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ARABICA - A Daily Shot Of What the Arab World is Saying/Hearing/Sharing
Kristen Gillespie


A R A B I C A
ارابيكا


A NEW ARMY
*Syrian Colonel Riyadh al-Aasad announced in a video posted on YouTube the formation of the "Free Syrian Army." Sitting with a uniform brandished with two stars on each epaulet, al-Aasad read a statement while surrounded by six uniformed soldiers. "The army's job is to protect the people," he said, calling the deaths of civilians "crimes." The goal of the Free Syrian Army, al-Aasad said, "is to bring down this regime."

A commenter wrote, "may God protect you, heroes and freedom fighters of the Syrian army."

BREAKING THE SILENCE
*The Syrian Revolution Facebook group posted fresh clips from the Friday protests, billed as the Friday of "Your Silence is Killing Us," an attempt to convince more Syrians to turn out to demonstrate. In the port city of Latakia, thousands gathered and put a twist on the cry heard all throughout the Arab Spring "the people want the regime to fall." During the Latakia protest, the unseen speaker threw out the following to the crowd: "the people want the president's execution." The chant starts out slowly, and at 20 seconds in, the entire crowd gets to their feet, clapping and chanting at full force. Comments below the clip: "Hama is with you to the death," "God bless the people of Latakia," "may God grant victory to you heroes."

*Here, an enormous protest in Hama, with people, faces not filmed, in the crowd holding up signs with the date "July 29th – your silence is killing us." More from Hama here. The crowd stretches as far as the eye can see, in every possible direction.

UNITY AND DIVISIONS
*Al Jazeera reports that hundreds of thousands of Egyptians gathered in Cairo's Tahrir Square in what was being called a unity rally. The Islamists, who had stepped back from the protests still rocking Cairo and other cities, joined in what a Muslim Brotherhood official called a show of "unity of all political forces." But the "Friday of Unity" quickly began looking like what some called a "Friday of Division" as hardline Islamists held up signs reading "Islamic law above the constitution" and "there is no God but God." Preacher Hazem Shoman told the crowd that continuing the sit-in is a jihad for the sake of Allah. Several protesters told journalists covering the demonstration they felt the Islamists were creating divisions among Egyptians, and in Suez, the liberal Wafd party pulled out of the rally there because of "Islamist tactics," the official MENA agency reported.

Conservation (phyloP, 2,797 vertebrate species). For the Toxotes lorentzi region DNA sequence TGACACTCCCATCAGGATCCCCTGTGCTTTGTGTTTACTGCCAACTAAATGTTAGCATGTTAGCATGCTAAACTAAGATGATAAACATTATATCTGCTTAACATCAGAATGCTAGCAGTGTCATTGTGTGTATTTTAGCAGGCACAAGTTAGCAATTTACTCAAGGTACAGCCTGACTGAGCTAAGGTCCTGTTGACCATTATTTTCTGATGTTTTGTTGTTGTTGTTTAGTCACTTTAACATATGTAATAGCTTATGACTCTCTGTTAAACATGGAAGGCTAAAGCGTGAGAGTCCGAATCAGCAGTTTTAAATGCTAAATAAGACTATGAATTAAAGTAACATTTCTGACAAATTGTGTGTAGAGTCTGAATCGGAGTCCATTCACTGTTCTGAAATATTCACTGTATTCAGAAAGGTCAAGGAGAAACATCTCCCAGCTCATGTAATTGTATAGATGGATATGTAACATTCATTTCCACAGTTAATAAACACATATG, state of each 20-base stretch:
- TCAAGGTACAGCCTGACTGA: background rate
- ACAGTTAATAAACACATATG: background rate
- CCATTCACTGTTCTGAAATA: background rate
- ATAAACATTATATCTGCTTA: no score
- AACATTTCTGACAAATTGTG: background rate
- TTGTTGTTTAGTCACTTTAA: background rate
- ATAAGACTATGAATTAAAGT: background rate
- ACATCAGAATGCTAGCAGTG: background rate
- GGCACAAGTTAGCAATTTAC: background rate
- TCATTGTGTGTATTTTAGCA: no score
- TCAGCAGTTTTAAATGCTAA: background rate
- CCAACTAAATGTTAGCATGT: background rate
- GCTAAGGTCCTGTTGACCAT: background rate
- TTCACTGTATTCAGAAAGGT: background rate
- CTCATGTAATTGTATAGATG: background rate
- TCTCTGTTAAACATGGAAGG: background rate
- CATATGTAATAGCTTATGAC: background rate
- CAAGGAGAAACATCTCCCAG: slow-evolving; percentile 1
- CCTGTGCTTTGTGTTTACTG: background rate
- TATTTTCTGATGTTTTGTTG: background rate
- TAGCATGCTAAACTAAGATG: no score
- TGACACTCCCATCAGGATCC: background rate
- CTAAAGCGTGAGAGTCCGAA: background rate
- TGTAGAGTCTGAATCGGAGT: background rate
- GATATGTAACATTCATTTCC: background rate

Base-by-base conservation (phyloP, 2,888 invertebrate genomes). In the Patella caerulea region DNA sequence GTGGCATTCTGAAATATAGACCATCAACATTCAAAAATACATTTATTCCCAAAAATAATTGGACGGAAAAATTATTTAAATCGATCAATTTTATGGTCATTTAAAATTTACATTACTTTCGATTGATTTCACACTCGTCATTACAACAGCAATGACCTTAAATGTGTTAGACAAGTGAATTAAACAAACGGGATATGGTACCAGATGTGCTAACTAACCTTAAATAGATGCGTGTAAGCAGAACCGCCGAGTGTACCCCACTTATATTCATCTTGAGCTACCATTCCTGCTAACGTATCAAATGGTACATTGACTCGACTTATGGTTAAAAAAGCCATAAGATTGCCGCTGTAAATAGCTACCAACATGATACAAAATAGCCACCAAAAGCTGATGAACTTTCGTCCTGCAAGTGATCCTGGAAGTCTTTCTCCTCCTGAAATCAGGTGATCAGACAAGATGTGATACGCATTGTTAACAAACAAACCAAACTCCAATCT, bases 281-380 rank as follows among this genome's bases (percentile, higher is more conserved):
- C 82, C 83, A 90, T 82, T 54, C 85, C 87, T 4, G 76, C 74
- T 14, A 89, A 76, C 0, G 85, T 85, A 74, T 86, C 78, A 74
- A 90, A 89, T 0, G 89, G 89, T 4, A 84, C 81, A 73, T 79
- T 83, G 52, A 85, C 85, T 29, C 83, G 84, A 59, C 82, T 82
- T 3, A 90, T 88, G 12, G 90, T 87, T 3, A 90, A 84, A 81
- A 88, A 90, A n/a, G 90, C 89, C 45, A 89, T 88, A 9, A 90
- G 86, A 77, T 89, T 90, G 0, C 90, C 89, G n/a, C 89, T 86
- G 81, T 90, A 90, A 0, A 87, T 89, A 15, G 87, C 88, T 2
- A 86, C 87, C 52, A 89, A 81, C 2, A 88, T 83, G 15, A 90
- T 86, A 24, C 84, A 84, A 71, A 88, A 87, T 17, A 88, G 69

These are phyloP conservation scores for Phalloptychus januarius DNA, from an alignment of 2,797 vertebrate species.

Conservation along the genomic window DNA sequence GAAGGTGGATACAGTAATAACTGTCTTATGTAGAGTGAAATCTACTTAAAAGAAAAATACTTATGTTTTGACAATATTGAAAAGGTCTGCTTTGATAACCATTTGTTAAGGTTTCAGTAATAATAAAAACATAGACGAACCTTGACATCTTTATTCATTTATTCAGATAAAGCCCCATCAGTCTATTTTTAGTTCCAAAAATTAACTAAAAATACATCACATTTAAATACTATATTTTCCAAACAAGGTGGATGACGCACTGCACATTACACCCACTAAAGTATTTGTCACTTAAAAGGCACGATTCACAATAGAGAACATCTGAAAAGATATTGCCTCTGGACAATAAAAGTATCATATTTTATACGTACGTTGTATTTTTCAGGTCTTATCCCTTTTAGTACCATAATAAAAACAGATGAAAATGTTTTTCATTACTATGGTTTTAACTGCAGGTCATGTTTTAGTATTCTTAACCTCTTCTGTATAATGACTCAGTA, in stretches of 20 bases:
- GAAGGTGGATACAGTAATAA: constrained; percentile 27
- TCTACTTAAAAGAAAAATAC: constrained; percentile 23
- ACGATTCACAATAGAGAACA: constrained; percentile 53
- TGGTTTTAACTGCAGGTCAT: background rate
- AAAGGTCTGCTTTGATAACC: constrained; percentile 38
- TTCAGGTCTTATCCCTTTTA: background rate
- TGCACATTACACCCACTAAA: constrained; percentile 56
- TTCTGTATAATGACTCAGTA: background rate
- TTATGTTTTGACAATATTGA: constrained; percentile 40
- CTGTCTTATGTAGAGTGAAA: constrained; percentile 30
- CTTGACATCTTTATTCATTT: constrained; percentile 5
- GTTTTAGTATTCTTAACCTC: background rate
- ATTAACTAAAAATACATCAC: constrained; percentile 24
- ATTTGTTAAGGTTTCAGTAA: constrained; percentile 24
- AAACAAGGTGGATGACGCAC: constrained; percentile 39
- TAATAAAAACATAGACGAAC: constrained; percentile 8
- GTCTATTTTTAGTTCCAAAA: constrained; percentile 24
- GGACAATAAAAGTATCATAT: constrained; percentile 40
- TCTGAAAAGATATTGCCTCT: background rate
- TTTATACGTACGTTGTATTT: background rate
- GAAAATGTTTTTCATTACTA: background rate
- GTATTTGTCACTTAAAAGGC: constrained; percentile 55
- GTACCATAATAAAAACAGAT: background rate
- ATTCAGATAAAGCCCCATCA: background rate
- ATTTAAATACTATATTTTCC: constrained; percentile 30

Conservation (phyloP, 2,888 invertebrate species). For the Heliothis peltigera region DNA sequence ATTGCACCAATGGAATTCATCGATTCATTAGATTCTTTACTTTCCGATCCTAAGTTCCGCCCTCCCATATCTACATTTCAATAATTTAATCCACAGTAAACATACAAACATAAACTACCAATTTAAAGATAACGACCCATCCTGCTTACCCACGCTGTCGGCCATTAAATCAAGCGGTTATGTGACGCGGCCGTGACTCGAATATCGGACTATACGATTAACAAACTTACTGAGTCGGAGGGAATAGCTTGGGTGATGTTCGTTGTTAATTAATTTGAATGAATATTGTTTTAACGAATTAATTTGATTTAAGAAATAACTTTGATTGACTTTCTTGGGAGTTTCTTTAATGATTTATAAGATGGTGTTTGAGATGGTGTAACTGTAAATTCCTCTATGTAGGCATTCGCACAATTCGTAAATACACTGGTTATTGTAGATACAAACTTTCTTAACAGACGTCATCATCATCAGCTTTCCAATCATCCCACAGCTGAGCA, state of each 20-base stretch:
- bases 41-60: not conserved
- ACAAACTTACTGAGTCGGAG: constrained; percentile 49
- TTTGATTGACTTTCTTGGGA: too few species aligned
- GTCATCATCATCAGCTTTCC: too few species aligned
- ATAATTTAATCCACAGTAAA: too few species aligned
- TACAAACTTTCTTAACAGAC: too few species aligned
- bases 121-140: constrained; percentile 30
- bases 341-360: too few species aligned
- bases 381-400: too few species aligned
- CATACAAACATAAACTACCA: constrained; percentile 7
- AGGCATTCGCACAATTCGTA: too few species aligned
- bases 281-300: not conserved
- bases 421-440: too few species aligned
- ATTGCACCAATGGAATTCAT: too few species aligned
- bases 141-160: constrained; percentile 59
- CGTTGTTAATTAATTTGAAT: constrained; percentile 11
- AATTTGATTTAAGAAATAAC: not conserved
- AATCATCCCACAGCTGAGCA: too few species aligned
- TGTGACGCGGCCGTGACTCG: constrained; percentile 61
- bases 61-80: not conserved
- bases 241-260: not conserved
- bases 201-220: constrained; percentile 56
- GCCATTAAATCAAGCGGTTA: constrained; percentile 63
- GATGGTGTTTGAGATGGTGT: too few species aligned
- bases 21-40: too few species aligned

July 29, 2011

photo credit: illustir

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photo of Senegal President Macky Sall coming out of his airplane

President of Senegal Macky Sall arrives Monday at Andrews Air Force Base for the U.S.-Africa summit. Md., Dec. 12, 2022.

U.S. Air Force, Airman 1st Class Isabelle Churchill
Alex Hurst

-Analysis-

Some 100 of the most important political eyes in Africa aren’t turned towards the U.S. this week — they’re in the U.S. For the first time in eight years, the White House is hosting 49 African heads of state and leaders of government (and the Senegalese head of the African Union) for a U.S.-Africa summit. Not invited: any nation that has recently undergone a military putsch, or otherwise not in good standing with the African Union, like Mali, Guinea, Burkina Faso, and Sudan.

It’s only the second such summit, after Barack Obama held the inaugural one in 2014. For African nations, it’s a chance to push for trade agreements and international investment, as reports FinancialAfrik, as well as to showcase their most successful businesses. According to RFI, dominant in its coverage of West Africa, on the agenda are: fighting terrorism, climate change, food security, and a financial facility intended to facilitate African exports to the U.S.

These themes are recurrent in national coverage and official diplomatic communiqués, from the likes of Cameroon (whose communiqué pointedly notes the U.S.’s “lack of colonial history” in Africa), which is seeking to regain access to the the U.S. market under the African Growth and Opportunity Act, to Madagascar, which as an island nation, is particularly concerned with climate change.

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But is the U.S.-Africa Leaders Summit and the accompanying nice talk all just cynical cover for what are, in fact, purely U.S. strategic interests in its wider global competition with China? That’s certainly the message from Chinese media — but also a point of view either echoed, or simply acknowledged as matter of fact, by African voices.

“No matter how many fancy words the U.S. uses, the country still sees Africa as an arena to serve its strategic goal of competing with China,” Liu Xin writes for China’s state-run Global Times.

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